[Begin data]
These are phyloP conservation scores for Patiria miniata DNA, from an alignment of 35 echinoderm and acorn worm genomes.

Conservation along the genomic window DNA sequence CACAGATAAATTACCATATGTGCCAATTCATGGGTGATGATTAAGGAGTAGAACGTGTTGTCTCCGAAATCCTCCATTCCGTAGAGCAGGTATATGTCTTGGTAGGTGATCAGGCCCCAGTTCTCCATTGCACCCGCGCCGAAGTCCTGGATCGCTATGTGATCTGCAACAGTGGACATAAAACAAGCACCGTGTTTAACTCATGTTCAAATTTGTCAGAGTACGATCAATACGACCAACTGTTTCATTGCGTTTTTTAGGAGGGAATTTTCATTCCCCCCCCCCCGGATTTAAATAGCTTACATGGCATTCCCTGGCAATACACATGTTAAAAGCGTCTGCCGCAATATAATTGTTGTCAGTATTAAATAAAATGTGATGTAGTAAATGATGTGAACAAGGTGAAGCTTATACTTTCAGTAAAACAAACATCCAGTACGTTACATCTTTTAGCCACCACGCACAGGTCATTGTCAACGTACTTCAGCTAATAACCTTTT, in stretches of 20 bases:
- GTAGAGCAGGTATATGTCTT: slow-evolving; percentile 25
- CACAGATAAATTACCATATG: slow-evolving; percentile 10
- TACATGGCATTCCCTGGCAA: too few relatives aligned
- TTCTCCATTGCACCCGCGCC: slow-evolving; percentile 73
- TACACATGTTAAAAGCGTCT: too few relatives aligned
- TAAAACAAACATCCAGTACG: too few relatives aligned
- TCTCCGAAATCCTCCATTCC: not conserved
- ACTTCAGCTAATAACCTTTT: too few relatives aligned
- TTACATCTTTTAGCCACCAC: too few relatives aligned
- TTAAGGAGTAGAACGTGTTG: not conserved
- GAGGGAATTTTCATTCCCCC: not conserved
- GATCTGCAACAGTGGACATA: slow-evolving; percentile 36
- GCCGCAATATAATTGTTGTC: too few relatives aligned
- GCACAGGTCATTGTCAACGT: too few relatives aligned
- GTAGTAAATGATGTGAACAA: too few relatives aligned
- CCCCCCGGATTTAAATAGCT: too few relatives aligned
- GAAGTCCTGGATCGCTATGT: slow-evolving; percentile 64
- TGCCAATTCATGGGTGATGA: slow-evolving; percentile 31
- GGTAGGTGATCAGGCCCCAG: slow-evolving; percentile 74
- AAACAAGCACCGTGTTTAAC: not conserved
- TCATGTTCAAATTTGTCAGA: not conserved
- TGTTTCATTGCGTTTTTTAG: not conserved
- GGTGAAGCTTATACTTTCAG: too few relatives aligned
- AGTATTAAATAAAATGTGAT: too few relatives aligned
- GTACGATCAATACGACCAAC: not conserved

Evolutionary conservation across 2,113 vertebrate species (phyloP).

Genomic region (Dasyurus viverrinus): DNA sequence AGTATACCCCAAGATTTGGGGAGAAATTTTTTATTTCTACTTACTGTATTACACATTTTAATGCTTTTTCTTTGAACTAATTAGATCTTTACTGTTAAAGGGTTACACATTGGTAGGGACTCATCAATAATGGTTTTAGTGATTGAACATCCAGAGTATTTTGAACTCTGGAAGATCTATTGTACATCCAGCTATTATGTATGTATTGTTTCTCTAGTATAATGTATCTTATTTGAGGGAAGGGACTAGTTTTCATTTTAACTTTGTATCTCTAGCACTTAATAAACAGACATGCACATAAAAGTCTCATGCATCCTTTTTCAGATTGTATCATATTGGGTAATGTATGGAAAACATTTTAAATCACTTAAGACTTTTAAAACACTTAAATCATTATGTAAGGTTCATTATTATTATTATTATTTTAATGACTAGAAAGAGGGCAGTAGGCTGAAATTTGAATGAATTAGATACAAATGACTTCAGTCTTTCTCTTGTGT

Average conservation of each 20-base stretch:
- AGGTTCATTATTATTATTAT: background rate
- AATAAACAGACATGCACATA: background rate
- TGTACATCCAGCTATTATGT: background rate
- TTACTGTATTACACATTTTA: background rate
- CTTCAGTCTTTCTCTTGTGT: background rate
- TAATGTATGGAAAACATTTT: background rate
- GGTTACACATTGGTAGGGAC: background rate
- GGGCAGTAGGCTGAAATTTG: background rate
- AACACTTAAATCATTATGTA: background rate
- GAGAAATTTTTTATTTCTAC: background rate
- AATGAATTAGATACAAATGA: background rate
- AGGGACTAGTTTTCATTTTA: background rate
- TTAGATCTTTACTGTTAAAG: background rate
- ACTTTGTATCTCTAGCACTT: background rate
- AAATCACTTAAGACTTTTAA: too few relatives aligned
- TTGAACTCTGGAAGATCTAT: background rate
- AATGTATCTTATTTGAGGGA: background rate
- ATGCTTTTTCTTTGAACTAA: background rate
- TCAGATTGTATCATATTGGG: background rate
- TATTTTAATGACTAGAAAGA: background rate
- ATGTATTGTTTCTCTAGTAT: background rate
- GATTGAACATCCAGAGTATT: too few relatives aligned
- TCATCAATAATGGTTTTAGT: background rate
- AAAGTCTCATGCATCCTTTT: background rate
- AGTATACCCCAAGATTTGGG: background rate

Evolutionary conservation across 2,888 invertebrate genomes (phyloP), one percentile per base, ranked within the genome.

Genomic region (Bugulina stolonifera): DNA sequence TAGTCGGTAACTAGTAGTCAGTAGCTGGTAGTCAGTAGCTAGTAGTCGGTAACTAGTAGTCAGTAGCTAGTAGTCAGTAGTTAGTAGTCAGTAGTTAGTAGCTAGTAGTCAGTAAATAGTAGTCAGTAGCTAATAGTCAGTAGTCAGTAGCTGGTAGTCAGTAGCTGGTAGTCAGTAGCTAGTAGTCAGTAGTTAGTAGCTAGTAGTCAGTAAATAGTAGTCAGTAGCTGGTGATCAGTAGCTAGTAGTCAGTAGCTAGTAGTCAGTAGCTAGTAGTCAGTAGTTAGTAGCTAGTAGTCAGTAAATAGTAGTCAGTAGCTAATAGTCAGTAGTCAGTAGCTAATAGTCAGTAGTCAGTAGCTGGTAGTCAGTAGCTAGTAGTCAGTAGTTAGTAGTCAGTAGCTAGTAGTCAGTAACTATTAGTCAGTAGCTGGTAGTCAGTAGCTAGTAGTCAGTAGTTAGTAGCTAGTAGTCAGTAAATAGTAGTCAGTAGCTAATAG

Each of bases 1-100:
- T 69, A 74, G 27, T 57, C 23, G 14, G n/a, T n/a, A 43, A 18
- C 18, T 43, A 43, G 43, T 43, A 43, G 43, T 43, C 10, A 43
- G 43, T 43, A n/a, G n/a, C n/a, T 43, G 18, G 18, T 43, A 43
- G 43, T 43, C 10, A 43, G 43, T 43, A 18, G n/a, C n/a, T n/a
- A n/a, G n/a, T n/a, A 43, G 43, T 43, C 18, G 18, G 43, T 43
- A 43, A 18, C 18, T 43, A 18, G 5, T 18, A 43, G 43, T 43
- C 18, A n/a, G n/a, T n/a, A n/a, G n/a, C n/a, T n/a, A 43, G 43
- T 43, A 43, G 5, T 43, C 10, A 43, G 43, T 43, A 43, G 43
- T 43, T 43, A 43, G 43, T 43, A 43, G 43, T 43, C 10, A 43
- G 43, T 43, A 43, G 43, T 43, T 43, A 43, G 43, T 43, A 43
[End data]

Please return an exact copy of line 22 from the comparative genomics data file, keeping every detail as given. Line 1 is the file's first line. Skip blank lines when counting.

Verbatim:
- AAACAAGCACCGTGTTTAAC: not conserved